Published 12/20/2022 1:20 PM | Edited 12/20/2022 1:24 PM
Representatives of 196 countries gathered at COP15 (15th conference of the UN Convention on Biodiversity) approved this Monday (19), in Montréal, Canada, a historic agreement for the protection of biodiversity on the planet. One detail: the final document also recognizes the rights of indigenous peoples and their role in protecting territories.
With funding set at US$ 200 billion per year, the pact provides for the global conservation of at least 30% of land, fresh water and oceans by 2030. Experts were enthusiastic and considered the goal equivalent to what was set in the Paris Agreement on the climate (1.5º C).
“Another goal is the progressive reduction, over the same period, of government subsidies for activities that degrade biodiversity, considering a minimum floor of US$ 500 billion a year”, says the Climate Observatory, for which China and Canada played a crucial role. in carrying out the work.
“The shared leadership between Canada and China in this United Nations Conference on Biodiversity was the solution found after two years of postponements due to the pandemic: initially, the summit would take place in Kunming, China, in 2020”, said the NGO.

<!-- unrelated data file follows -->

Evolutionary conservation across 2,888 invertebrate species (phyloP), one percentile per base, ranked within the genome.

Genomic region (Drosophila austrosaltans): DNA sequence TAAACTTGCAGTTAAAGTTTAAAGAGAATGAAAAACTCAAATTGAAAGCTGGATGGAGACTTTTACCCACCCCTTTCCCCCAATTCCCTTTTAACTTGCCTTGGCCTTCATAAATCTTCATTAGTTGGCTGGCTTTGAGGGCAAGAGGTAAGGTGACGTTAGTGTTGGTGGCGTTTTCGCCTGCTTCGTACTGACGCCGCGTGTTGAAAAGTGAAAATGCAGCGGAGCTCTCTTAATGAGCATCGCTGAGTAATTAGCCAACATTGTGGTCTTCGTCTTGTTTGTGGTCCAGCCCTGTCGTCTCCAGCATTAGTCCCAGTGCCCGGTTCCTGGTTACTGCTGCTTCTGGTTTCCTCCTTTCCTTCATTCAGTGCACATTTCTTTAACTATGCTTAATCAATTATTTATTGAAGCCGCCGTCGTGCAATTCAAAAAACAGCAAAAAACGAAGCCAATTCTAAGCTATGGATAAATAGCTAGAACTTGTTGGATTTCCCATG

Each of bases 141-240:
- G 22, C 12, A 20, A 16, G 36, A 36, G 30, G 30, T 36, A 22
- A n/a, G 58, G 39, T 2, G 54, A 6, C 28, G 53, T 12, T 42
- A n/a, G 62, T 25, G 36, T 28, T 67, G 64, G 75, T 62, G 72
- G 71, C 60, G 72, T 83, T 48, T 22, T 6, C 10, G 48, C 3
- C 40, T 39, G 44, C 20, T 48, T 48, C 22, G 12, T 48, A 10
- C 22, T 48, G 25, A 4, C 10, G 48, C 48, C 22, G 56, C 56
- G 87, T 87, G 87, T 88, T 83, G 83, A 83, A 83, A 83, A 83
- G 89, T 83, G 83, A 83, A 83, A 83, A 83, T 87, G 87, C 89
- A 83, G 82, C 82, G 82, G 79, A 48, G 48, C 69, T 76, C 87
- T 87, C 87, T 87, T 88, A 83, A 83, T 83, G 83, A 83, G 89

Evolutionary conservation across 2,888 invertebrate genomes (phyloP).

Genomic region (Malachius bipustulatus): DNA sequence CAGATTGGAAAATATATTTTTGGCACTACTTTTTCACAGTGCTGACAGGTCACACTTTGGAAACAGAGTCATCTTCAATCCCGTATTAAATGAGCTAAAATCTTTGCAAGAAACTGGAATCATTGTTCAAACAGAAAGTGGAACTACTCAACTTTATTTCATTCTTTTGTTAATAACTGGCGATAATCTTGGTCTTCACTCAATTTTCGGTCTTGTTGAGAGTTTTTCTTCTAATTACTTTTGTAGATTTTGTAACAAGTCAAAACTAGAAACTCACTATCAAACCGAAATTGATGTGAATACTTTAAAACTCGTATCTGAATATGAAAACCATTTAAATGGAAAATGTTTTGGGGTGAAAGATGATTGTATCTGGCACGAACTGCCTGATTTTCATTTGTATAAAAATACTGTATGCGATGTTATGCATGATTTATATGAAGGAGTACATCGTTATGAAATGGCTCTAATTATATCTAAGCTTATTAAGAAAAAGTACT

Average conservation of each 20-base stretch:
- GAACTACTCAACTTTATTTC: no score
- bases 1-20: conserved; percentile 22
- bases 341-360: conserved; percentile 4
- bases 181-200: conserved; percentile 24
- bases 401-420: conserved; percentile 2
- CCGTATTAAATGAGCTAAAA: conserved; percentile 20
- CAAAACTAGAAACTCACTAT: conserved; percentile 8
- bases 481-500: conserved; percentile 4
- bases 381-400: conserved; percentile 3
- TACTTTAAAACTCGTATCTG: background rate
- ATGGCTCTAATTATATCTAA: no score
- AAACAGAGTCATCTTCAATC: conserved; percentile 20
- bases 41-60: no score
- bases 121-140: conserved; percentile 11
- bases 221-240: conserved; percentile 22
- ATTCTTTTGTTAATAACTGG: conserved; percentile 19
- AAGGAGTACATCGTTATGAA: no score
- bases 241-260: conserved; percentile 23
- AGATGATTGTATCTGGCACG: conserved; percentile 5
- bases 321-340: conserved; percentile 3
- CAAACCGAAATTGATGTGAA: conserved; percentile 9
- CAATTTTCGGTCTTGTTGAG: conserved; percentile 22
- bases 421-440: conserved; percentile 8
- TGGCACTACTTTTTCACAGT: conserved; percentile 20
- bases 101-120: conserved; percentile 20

According to the Observatory, the global funding target for conservation actions, considering public and private sources, was set at US$ 200 billion per year. “Developing countries demanded that at least half of that — $100 billion a year — be secured in investments by rich countries in poor countries. The amount is four times greater than that approved until 2025”, he considered.
After protests from African nations that demanded greater participation of rich countries in financing, the Minister of Ecology and Environment of China, Huang Runqiu, who chaired the plenary, gave the gavel and declared the agreement approved.
Read more: What is the importance of COP15 on biodiversity?
In addition to protecting 30% of the global surface, the pact proposes to restore 30% of degraded land, halve the risks linked to the use of chemical agents and pesticides, and reduce global food waste by 50% by 2030.